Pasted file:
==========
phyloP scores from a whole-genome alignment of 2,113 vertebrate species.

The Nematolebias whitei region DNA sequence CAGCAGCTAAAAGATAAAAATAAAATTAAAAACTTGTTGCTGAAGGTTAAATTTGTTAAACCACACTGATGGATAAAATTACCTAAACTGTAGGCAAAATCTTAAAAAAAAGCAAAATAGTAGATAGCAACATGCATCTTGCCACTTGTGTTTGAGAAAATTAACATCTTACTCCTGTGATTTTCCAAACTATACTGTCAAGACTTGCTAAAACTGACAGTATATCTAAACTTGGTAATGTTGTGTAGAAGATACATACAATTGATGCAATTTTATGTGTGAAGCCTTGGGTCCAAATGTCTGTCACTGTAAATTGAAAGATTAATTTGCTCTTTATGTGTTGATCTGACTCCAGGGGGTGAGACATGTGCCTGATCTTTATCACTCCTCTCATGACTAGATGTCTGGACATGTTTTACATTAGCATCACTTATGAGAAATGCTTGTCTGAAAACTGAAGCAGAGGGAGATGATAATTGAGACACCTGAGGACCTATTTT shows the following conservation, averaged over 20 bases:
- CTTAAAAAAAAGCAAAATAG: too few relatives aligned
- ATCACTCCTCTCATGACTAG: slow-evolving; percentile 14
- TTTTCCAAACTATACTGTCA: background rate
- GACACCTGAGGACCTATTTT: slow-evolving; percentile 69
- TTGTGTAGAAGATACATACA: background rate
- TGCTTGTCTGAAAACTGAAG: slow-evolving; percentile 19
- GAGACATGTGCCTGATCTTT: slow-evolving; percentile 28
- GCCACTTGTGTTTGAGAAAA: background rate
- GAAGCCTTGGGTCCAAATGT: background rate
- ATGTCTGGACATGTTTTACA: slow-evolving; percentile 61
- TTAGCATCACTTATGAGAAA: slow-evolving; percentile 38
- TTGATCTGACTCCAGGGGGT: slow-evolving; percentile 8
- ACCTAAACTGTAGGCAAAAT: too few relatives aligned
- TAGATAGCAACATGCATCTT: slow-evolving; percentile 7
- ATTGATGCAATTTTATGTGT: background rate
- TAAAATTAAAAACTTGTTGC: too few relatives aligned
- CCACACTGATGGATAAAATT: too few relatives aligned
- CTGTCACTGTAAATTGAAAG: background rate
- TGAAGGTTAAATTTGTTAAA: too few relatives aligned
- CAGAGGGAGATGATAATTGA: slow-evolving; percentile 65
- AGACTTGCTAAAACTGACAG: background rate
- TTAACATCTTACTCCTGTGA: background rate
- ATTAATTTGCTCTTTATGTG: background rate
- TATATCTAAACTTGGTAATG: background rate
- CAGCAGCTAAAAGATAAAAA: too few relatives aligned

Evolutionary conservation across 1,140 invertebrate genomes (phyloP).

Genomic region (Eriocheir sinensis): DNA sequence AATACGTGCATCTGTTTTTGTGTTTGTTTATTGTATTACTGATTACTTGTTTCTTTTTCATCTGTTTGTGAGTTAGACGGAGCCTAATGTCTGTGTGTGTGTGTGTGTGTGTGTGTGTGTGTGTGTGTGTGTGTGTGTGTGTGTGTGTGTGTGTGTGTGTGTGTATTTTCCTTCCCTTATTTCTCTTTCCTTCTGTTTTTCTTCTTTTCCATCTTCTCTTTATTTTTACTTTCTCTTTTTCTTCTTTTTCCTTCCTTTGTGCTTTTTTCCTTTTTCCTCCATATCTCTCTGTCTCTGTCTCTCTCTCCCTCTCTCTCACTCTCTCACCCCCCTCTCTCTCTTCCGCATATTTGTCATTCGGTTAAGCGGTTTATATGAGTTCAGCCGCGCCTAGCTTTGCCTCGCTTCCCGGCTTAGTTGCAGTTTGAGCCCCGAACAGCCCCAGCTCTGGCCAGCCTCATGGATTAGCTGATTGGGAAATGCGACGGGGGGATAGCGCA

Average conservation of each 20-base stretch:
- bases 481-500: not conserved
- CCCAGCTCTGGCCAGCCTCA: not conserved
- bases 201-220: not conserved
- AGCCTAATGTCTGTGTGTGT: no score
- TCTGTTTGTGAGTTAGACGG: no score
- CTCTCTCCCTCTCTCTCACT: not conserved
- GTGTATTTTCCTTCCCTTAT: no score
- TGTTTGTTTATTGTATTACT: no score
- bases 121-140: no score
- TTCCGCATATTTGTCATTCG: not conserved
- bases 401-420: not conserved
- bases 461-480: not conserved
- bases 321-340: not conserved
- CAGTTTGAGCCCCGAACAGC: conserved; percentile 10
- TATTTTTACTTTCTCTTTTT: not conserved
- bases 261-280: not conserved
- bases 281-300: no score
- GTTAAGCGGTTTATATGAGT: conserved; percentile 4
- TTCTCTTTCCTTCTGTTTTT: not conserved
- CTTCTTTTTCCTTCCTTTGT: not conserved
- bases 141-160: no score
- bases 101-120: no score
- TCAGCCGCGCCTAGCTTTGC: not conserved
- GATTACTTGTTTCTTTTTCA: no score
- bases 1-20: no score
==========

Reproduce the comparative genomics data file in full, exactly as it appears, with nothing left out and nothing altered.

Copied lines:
phyloP scores from a whole-genome alignment of 2,113 vertebrate species.

The Nematolebias whitei region DNA sequence CAGCAGCTAAAAGATAAAAATAAAATTAAAAACTTGTTGCTGAAGGTTAAATTTGTTAAACCACACTGATGGATAAAATTACCTAAACTGTAGGCAAAATCTTAAAAAAAAGCAAAATAGTAGATAGCAACATGCATCTTGCCACTTGTGTTTGAGAAAATTAACATCTTACTCCTGTGATTTTCCAAACTATACTGTCAAGACTTGCTAAAACTGACAGTATATCTAAACTTGGTAATGTTGTGTAGAAGATACATACAATTGATGCAATTTTATGTGTGAAGCCTTGGGTCCAAATGTCTGTCACTGTAAATTGAAAGATTAATTTGCTCTTTATGTGTTGATCTGACTCCAGGGGGTGAGACATGTGCCTGATCTTTATCACTCCTCTCATGACTAGATGTCTGGACATGTTTTACATTAGCATCACTTATGAGAAATGCTTGTCTGAAAACTGAAGCAGAGGGAGATGATAATTGAGACACCTGAGGACCTATTTT shows the following conservation, averaged over 20 bases:
- CTTAAAAAAAAGCAAAATAG: too few relatives aligned
- ATCACTCCTCTCATGACTAG: slow-evolving; percentile 14
- TTTTCCAAACTATACTGTCA: background rate
- GACACCTGAGGACCTATTTT: slow-evolving; percentile 69
- TTGTGTAGAAGATACATACA: background rate
- TGCTTGTCTGAAAACTGAAG: slow-evolving; percentile 19
- GAGACATGTGCCTGATCTTT: slow-evolving; percentile 28
- GCCACTTGTGTTTGAGAAAA: background rate
- GAAGCCTTGGGTCCAAATGT: background rate
- ATGTCTGGACATGTTTTACA: slow-evolving; percentile 61
- TTAGCATCACTTATGAGAAA: slow-evolving; percentile 38
- TTGATCTGACTCCAGGGGGT: slow-evolving; percentile 8
- ACCTAAACTGTAGGCAAAAT: too few relatives aligned
- TAGATAGCAACATGCATCTT: slow-evolving; percentile 7
- ATTGATGCAATTTTATGTGT: background rate
- TAAAATTAAAAACTTGTTGC: too few relatives aligned
- CCACACTGATGGATAAAATT: too few relatives aligned
- CTGTCACTGTAAATTGAAAG: background rate
- TGAAGGTTAAATTTGTTAAA: too few relatives aligned
- CAGAGGGAGATGATAATTGA: slow-evolving; percentile 65
- AGACTTGCTAAAACTGACAG: background rate
- TTAACATCTTACTCCTGTGA: background rate
- ATTAATTTGCTCTTTATGTG: background rate
- TATATCTAAACTTGGTAATG: background rate
- CAGCAGCTAAAAGATAAAAA: too few relatives aligned

Evolutionary conservation across 1,140 invertebrate genomes (phyloP).

Genomic region (Eriocheir sinensis): DNA sequence AATACGTGCATCTGTTTTTGTGTTTGTTTATTGTATTACTGATTACTTGTTTCTTTTTCATCTGTTTGTGAGTTAGACGGAGCCTAATGTCTGTGTGTGTGTGTGTGTGTGTGTGTGTGTGTGTGTGTGTGTGTGTGTGTGTGTGTGTGTGTGTGTGTGTGTGTATTTTCCTTCCCTTATTTCTCTTTCCTTCTGTTTTTCTTCTTTTCCATCTTCTCTTTATTTTTACTTTCTCTTTTTCTTCTTTTTCCTTCCTTTGTGCTTTTTTCCTTTTTCCTCCATATCTCTCTGTCTCTGTCTCTCTCTCCCTCTCTCTCACTCTCTCACCCCCCTCTCTCTCTTCCGCATATTTGTCATTCGGTTAAGCGGTTTATATGAGTTCAGCCGCGCCTAGCTTTGCCTCGCTTCCCGGCTTAGTTGCAGTTTGAGCCCCGAACAGCCCCAGCTCTGGCCAGCCTCATGGATTAGCTGATTGGGAAATGCGACGGGGGGATAGCGCA

Average conservation of each 20-base stretch:
- bases 481-500: not conserved
- CCCAGCTCTGGCCAGCCTCA: not conserved
- bases 201-220: not conserved
- AGCCTAATGTCTGTGTGTGT: no score
- TCTGTTTGTGAGTTAGACGG: no score
- CTCTCTCCCTCTCTCTCACT: not conserved
- GTGTATTTTCCTTCCCTTAT: no score
- TGTTTGTTTATTGTATTACT: no score
- bases 121-140: no score
- TTCCGCATATTTGTCATTCG: not conserved
- bases 401-420: not conserved
- bases 461-480: not conserved
- bases 321-340: not conserved
- CAGTTTGAGCCCCGAACAGC: conserved; percentile 10
- TATTTTTACTTTCTCTTTTT: not conserved
- bases 261-280: not conserved
- bases 281-300: no score
- GTTAAGCGGTTTATATGAGT: conserved; percentile 4
- TTCTCTTTCCTTCTGTTTTT: not conserved
- CTTCTTTTTCCTTCCTTTGT: not conserved
- bases 141-160: no score
- bases 101-120: no score
- TCAGCCGCGCCTAGCTTTGC: not conserved
- GATTACTTGTTTCTTTTTCA: no score
- bases 1-20: no score